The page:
Flutter Functions


Implementing Push Notifications in Flutter: Engaging Users

In the fast-paced digital landscape of today, user engagement is a key factor in the success of any mobile application. Push notifications have proven to be a powerful tool for enhancing user engagement by providing timely and relevant information, updates, and reminders. If you’re a Flutter developer looking to captivate your users and keep them hooked to your app, implementing push notifications is a crucial step. In this guide, we will walk you through the process of integrating push notifications into your Flutter app and share some best practices to ensure your notifications hit the mark.

1. Introduction to Push Notifications

1.1. What are Push Notifications?

Push notifications are short messages that are sent from a server to a user’s device with the aim of delivering relevant information, updates, or alerts. These notifications appear on the user’s device even if they are not actively using the app. They are a direct line of communication to the user, providing valuable interactions and encouraging them to return to the app.

1.2. Importance of Push Notifications in User Engagement

User engagement plays a pivotal role in the success of mobile applications. Push notifications serve as a bridge to maintain this engagement by sending users updates about new features, personalized recommendations, time-sensitive alerts, and more. Well-crafted notifications can re-engage dormant users and encourage active users to explore the app further.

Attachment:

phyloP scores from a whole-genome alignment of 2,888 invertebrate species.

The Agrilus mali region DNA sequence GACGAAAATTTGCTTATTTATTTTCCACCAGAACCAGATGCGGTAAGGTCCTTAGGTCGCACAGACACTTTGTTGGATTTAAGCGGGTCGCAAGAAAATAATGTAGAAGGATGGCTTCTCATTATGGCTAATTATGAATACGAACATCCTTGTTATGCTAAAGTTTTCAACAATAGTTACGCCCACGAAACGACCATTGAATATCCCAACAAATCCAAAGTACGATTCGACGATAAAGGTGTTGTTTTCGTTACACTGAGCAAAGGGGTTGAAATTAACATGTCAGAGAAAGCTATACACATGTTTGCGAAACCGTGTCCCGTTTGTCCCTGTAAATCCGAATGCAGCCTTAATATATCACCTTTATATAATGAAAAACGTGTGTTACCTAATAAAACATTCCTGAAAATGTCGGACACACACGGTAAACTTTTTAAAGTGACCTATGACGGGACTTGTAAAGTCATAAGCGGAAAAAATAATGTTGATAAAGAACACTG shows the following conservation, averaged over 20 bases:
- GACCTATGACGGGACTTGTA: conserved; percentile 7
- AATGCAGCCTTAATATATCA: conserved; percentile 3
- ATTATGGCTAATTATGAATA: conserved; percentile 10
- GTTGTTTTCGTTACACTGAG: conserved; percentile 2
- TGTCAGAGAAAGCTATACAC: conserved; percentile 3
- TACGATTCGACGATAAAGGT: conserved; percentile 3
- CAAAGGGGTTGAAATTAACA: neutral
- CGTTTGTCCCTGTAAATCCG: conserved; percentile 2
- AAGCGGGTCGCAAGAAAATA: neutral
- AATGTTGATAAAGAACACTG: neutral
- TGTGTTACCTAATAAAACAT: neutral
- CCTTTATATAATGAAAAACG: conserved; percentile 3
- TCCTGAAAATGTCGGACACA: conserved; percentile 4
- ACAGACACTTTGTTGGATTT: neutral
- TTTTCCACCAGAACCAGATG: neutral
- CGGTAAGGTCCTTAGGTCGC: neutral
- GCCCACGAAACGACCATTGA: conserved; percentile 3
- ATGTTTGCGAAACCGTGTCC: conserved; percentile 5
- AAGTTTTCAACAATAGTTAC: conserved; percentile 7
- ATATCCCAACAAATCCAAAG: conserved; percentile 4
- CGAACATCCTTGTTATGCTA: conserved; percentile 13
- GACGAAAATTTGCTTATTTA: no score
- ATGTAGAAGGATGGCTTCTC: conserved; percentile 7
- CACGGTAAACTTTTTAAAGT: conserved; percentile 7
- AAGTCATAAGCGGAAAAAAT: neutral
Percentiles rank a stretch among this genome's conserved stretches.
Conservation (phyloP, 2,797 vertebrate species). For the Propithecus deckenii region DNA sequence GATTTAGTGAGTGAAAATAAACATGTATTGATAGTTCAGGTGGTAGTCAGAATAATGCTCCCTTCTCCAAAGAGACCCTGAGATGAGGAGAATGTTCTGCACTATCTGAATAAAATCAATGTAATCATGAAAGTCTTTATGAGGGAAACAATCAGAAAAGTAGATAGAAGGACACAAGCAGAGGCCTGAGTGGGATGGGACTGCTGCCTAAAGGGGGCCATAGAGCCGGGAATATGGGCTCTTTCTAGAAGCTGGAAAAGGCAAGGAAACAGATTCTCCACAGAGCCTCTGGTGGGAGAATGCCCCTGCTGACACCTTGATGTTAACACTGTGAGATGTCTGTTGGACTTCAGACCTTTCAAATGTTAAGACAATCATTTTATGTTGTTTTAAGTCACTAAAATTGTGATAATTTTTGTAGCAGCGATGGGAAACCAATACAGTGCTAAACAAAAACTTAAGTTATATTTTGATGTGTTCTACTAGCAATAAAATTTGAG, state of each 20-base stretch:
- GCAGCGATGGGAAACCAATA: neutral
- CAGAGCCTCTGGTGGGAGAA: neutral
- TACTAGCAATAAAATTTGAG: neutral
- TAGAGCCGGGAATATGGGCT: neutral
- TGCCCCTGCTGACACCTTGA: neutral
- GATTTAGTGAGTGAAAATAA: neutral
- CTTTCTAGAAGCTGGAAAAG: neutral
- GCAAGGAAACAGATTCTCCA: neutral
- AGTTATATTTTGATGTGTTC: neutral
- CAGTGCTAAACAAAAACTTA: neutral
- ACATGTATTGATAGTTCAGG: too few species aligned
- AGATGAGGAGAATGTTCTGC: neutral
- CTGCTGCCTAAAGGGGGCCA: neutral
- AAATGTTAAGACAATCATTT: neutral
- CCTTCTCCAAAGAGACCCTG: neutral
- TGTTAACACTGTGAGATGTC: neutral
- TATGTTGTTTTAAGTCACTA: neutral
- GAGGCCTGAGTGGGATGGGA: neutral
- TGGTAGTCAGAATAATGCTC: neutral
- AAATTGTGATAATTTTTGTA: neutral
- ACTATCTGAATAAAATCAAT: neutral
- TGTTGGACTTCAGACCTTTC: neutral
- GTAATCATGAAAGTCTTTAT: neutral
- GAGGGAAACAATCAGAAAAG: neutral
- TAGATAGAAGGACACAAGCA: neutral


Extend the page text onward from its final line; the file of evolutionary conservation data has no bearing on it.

2. Setting Up Push Notifications

2.1. Creating a Firebase Project

To get started with implementing push notifications in your Flutter app, you’ll need a Firebase project. Firebase provides a robust cloud-based platform that includes a variety of features, one of which is Firebase Cloud Messaging (FCM) for handling push notifications.

2.2. Head to the Firebase Console.

  1. Create a new project or use an existing one.
  2. Follow the on-screen instructions to set up your project.
  3. Adding Your App to the Firebase Project
  4. Once you have a Firebase project, you need to add your Flutter app to it.
  5. In the Firebase Console, select your project.
  6. Click on “Add app” and choose the platform (Android or iOS) for your app.
  7. Follow the steps to register your app, providing necessary details like the app’s package name (Android) or bundle ID (iOS).

2.3. Obtaining Server API Key and Sender ID

To enable communication between your server (or the Firebase server) and your Flutter app, you’ll need to obtain the Server API Key and Sender ID.

  1. In the Firebase Console, navigate to your project and then to Project Settings.
  2. In the Cloud Messaging tab, you’ll find the Server Key under the “Project credentials” section. This key is essential for authenticating your requests to FCM.
  3. The Sender ID is also available in the Cloud Messaging tab. It’s a unique numerical value associated with your Firebase project.

3. Integrating Dependencies

Flutter provides several packages that simplify the process of adding push notifications to your app. The two main packages are firebase_messaging for handling FCM and flutter_local_notifications for displaying local notifications.

3.1. Adding Required Dependencies in pubspec.yaml

Open your pubspec.yaml file and add the following dependencies:

    sdk: flutter